Created by Michael Priest
about 9 years ago


Question  Answer 
Define: conservation of momentum  In any collision or explosion, total momentum remains constant provided no external forces act. 
Define: elastic collision  No kinetic energy is lost 
How are force and momentum related?  Force = rate of change of momentum 
What is meant by 'impulse'?  The product of force and time 
Define the term 'radian'  1 radian is the angle subtended by a circle of radius r by an arc of length r 
Define: angular speed  The angle in radians turned through in 1s 
Give 3 factors that affect centripetal force  mass speed radius (of circle) 
What conditions must be satisfied for an object to be in SHM?  1. The acceleration of the object is proportional to its displacement from the equilibrium position. 2. The acceleration is always directed back towards the equilibrium position. 
Energy in SHM is the interchange between which two energy forms  Kinetic and potential 
How is the oscillations of a simple pendulum and a massspring system affected if taken to the Moon?  simple pendulum  longer time period massspring  no effect 
What is a free vibration?  System displaced and left to oscillate at its natural frequency 
What is a forced vibration?  System driven at frequency other than natural frequency 
What happens when a system is driven at its natural frequency?  Resonance Amplitude of oscillations increases 
What is damping?  Resistive force that causes amplitude of oscillations to decrease 
What is critical damping?  System returns to equilibrium as quickly as possible without 'overshooting' 
State Newton's gravitational law  Gravity is an attractive force between point masses that is proportional to the product of the two masses and inversely proportional to the square of the distance between them 
What do gravitational field lines show?  The direction a small test mass would move when placed in the gravitational field 
Describe in one word the gravitational field around a planet  Radial (inwards) 
What is an equipotential?  A region / surface of constant potential 
Define: gravitational field strength  The force per unit mass acting on a small test mass placed in a gravitational field 
Define: gravitational potential  The energy required to bring a unit mass from infinity to some point in a gravitational field, this is work done by gravity 
Why is gravitational potential a negative value?  Work is done to reach infinity at which point gravitational potential is zero 
What is the gradient of a gravitational potential vs. distance graph equal to?  Gravitational field strength 
Define: electric field strength  The force per unit charge acting on a small positive charge at that point 
What is the unit for electric field strength?  Newton per Coulomb or Volt per metre 
What is the unit for gravitational field strength?  N / kg 
Define: electric potential  The work done in bringing a unit positive charge from infinity to that point 
How do you find the electric potential difference between two points in an electric field?  The work done in moving a unit positive charge from the point at the lower potential to that at the higher potential 
What is the unit for electric potential difference?  Volt, V 
What is the electric field strength equal to in a uniform field?  E = V / d 
What is the force F on a charge q equal to in an electric field of field strength E?  F = qE = qV / d 
Describe the motion of a charged particle entering a uniform electric field perpendicular to the field lines  parabolic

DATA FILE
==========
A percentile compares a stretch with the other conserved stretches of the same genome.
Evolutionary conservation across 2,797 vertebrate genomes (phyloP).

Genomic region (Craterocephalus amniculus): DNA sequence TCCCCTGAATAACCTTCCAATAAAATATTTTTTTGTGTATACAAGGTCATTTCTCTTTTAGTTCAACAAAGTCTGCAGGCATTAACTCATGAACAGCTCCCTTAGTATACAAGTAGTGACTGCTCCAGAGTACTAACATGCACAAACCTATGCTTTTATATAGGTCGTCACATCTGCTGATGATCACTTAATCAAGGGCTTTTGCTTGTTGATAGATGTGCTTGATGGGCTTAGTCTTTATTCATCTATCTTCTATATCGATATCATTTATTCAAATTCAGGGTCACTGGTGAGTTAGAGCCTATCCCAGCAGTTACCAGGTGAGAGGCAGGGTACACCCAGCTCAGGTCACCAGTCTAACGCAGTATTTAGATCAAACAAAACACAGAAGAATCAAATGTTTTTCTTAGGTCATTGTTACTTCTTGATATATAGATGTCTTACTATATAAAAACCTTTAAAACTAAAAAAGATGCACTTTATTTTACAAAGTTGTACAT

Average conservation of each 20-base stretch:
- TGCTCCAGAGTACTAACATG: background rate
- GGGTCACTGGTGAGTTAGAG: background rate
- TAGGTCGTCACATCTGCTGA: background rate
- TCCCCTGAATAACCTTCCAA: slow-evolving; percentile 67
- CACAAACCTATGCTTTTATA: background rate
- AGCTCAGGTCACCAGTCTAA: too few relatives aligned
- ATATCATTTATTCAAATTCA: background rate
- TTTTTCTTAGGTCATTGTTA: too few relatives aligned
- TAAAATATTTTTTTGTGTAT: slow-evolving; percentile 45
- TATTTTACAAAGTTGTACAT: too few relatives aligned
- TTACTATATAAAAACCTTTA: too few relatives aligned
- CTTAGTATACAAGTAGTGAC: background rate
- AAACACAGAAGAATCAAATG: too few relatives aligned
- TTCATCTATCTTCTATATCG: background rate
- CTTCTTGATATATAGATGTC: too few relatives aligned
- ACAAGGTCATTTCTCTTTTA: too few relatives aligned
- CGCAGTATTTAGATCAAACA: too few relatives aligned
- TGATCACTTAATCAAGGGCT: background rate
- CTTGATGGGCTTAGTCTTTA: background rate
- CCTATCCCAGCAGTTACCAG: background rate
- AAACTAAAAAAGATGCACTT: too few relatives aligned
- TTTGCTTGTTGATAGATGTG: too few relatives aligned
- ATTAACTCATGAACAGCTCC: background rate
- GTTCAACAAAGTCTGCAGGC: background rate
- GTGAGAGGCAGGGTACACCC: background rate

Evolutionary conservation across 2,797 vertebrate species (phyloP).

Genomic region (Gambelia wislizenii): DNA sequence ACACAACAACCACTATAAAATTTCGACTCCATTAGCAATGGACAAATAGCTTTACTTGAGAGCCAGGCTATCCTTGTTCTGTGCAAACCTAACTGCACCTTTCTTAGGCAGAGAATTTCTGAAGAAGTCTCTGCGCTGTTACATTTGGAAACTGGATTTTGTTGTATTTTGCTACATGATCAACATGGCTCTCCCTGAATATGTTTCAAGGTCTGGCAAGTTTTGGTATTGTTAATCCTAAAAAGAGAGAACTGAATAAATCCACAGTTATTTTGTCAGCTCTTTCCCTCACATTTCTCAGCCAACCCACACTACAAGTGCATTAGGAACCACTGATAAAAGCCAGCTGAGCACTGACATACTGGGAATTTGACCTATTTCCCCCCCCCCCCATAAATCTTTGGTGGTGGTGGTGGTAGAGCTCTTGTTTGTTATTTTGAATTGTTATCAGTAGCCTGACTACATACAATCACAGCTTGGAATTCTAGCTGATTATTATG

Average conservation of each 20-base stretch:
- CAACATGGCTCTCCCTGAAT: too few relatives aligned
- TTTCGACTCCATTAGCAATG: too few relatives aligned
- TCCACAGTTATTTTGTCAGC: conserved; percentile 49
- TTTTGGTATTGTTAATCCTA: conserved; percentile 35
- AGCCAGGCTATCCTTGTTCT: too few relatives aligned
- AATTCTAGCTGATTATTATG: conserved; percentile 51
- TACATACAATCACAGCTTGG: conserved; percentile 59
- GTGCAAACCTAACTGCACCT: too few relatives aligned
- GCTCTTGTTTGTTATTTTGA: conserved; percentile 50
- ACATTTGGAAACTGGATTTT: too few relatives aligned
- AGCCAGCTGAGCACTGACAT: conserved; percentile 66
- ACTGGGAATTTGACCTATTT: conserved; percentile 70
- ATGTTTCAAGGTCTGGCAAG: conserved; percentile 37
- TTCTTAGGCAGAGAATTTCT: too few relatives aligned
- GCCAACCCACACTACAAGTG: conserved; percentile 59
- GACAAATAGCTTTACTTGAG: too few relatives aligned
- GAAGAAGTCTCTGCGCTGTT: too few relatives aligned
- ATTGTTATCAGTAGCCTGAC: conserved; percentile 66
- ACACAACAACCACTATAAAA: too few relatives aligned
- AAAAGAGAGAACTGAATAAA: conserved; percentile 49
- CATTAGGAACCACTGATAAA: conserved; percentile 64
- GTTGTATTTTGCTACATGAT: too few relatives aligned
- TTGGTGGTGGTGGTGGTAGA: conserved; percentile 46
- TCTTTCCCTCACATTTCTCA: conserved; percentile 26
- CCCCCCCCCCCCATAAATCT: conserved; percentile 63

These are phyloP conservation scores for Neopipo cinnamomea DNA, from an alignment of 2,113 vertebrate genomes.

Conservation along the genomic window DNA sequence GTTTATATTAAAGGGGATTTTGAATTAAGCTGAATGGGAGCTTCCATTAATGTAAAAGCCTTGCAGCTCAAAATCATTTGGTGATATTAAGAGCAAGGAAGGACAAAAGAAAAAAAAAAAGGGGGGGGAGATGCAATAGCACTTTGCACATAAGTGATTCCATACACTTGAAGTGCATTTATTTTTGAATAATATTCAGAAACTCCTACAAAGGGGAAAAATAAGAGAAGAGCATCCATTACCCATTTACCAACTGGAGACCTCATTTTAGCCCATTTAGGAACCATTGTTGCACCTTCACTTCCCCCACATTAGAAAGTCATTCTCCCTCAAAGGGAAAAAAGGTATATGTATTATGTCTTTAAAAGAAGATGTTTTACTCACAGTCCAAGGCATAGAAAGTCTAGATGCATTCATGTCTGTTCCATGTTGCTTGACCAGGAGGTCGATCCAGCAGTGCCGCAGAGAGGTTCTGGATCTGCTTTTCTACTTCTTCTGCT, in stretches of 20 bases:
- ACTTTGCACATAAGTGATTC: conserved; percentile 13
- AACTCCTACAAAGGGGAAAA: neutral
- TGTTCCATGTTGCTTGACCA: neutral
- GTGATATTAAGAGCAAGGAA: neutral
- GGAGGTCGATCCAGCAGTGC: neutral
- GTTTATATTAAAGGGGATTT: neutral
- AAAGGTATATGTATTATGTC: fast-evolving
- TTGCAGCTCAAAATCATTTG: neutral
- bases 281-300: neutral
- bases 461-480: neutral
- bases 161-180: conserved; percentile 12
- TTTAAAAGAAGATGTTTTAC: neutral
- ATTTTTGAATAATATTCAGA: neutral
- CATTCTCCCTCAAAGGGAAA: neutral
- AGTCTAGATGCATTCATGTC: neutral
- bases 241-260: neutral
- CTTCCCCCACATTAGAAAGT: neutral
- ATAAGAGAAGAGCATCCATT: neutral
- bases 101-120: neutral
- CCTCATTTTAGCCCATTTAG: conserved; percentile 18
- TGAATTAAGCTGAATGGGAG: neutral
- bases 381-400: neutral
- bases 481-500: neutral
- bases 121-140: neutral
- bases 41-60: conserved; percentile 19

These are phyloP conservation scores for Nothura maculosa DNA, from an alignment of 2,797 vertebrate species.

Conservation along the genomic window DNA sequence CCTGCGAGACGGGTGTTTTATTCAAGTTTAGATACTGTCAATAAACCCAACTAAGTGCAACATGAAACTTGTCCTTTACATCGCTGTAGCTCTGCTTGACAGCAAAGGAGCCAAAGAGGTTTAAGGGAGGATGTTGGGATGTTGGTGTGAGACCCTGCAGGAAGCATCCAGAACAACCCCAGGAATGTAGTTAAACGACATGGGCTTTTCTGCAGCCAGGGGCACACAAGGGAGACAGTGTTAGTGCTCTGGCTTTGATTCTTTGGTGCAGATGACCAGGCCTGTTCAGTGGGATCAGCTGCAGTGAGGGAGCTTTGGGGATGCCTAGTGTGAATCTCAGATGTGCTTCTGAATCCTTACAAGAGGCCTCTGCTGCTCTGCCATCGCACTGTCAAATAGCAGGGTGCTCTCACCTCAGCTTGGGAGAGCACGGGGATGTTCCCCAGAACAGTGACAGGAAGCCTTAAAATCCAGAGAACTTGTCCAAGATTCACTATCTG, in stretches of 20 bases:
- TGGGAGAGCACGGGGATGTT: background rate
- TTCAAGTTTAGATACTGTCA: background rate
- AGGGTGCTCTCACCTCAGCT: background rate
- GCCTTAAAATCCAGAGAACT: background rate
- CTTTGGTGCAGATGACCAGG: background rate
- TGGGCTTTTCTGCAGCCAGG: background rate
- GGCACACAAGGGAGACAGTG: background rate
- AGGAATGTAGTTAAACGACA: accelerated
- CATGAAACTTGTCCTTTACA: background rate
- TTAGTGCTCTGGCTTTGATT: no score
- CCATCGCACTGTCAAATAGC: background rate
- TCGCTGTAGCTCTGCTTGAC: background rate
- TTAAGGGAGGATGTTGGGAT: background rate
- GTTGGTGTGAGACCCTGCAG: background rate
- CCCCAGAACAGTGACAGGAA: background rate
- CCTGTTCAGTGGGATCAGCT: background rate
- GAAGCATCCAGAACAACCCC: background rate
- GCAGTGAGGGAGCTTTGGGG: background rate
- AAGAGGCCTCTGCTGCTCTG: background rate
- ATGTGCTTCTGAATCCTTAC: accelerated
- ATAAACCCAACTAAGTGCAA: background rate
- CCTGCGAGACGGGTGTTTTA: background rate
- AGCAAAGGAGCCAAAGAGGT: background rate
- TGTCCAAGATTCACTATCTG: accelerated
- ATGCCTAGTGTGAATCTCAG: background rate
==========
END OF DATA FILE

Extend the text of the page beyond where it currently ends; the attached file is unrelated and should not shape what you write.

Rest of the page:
Give one difference between electric and gravitational fields  Act on charges instead of masses or Can be attractive or repulsive, g fields are only attractive 
Define capacitance  charge stored / potential difference 
Define the Farad, F  1 Coulomb stored when a p.d. of 1 Volt is applied 
What does the area under of a graph of Q against V represent?  Energy stored 
What does the gradient of a graph of Q against V represent?  Capacitance 
What is the time constant of a capacitor equal to?  RC 
After how many time constants is a capacitor considered to be charged or discharged?  5 
Define: magnetic flux density  Force per unit current per unit length 
Fleming's left hand rule: State what the 3 fingers represent  First finger: B field Second finger: Current Thumb: Force 
Fleming's right hand rule: State what the 3 fingers represent  First finger: B field Second finger: Current Thumb: Force 
Why does a particle moving in a circular path not spiral inwards?  Force is perpendicular to the velocity at any time The force causes a change in direction, but not a change in the magnitude of the velocity No work is done in the direction of the force 
State Lenz's law  The direction of the induced EMF is such that the current it causes to flow opposes the change which causes it 
Define: magnetic flux and state the unit  Product of B and A Webers, Wb 
Define: magnetic flux linkage and state the unit  Product of the number of turns on a coil and the magnetic flux (NBA) Unit: Weberturns 
How is the induced EMF and the flux linkage related?  Rate of change of flux linkage = magnitude of induced EMF 
Describe how a p.d. is induced across the secondary coil of a transformer  An alternating p.d. across the primary coil produces an alternating magnetic field in the iron core. This is linked to the secondary coil. An alternating p.d. is induced across the secondary coil. 
Describe how the efficiency of a transformer is maximised.  The core is made from iron which can be magnetised and demagnetised quickly. The core is laminated, reducing eddy currents. Low resistance wire is used for the coils, reducing the heating effect of the current. 
Why is electricity transmitted at high potential differences?  High p.d. means low current. Low current means less energy transferred to the surroundings, increasing efficiency 
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